Updated at 3:50 p.m. ET on May 13, 2020.
The coronavirus that became a global pandemic first surfaced late last year in Wuhan, China. But according to one common narrative making its way around Chinese messaging apps, an American soldier was patient zero. “Chinese netizens and experts” are urging the United States to release health information about a U.S. delegate who attended the Military World Games in Wuhan, asserted a March 25 story from the Global Times.* The publication, an offshoot of the Chinese Communist Party organ People’s Daily, insinuated that a U.S. military cyclist might have brought the disease from Fort Detrick in Maryland. Chatter about American origins of the disease had begun a month earlier, in the wilds of China’s chat services and on tiny YouTube channels. That alone wouldn’t have amounted to much; conspiracies are as common on social media as ants at a picnic, and the small accounts speculating about “bioweapons” and “the USA virus” got little early traction.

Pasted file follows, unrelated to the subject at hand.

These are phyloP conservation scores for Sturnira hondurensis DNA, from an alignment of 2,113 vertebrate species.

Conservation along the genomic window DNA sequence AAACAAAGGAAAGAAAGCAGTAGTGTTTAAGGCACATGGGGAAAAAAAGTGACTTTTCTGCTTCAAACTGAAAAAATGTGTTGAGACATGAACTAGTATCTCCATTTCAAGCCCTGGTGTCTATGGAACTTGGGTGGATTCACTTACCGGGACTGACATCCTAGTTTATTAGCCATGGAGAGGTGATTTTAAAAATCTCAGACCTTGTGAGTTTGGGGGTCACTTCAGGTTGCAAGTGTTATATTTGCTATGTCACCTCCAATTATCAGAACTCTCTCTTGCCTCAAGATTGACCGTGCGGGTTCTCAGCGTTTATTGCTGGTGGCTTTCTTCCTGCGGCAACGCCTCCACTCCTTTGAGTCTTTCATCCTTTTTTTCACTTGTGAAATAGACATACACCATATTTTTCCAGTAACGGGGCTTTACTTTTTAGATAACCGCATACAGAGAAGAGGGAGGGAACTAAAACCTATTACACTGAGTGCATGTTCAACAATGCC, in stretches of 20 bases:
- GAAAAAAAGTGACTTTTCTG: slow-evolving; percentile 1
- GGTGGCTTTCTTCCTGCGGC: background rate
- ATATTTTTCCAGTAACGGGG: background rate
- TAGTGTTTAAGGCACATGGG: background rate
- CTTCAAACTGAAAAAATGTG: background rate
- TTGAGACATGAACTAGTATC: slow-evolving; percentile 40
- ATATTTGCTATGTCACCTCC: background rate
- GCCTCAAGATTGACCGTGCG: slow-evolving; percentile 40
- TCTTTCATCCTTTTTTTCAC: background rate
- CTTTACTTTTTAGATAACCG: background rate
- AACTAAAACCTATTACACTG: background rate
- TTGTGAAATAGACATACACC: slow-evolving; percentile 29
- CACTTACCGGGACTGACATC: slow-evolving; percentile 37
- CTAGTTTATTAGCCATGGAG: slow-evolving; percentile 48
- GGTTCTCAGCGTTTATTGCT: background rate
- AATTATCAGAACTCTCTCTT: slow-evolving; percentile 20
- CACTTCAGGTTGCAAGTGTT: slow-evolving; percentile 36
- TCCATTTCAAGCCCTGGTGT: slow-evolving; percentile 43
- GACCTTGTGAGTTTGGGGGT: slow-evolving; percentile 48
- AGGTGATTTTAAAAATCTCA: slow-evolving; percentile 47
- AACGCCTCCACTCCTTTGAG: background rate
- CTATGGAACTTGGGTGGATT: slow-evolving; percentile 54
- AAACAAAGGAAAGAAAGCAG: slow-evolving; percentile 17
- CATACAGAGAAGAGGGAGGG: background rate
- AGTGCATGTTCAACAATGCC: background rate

But this time, Chinese state media picked up the story from internet chatter and turned it into an international phenomenon involving not only official media channels but influential diplomats as well. State channels with massive Facebook followings backed away from prior acknowledgments that the virus had originated in Wuhan, recasting the idea as merely a theory—just one of many unknowns. Zhao Lijian, the spokesman and deputy director general of the Information Department of China’s Foreign Ministry, speculated to his half-million followers on Twitter that the United States was secretly concealing early 2020 COVID-19 deaths in annual flu counts. In an unusually overt act of tinfoil-hat diplomacy, he shared an article from the notorious anti-American crackpot site GlobalResearch. The headline reads, “COVID-19: Further Evidence that the Virus Originated in the U.S.”